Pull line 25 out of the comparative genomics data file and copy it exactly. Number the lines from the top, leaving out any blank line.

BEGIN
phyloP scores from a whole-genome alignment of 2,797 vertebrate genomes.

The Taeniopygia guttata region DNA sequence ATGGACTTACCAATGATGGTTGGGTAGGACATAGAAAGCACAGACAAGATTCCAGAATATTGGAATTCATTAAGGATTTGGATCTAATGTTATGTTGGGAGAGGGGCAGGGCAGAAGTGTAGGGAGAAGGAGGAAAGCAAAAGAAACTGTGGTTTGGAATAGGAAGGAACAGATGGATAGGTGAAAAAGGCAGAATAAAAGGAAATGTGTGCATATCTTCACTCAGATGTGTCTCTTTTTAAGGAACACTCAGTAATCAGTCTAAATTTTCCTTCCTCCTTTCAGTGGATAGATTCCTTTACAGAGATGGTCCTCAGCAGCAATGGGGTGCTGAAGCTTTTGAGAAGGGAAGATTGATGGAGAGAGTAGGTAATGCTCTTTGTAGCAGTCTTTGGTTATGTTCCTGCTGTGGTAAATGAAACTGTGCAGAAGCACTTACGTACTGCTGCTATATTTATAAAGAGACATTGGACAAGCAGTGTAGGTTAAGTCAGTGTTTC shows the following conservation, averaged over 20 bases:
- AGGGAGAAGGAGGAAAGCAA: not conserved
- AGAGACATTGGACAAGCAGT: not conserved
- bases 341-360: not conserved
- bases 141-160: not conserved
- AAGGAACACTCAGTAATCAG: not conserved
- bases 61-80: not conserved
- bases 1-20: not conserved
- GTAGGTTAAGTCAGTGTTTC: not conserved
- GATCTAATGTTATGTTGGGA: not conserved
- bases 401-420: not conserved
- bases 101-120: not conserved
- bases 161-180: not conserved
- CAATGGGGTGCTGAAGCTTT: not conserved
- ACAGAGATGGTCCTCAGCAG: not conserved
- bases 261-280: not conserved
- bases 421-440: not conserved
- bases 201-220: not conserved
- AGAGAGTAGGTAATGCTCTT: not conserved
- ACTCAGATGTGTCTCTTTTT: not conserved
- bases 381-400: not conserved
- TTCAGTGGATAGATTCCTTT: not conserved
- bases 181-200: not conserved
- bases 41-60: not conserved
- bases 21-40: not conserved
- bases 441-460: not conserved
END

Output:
- bases 41-60: not conserved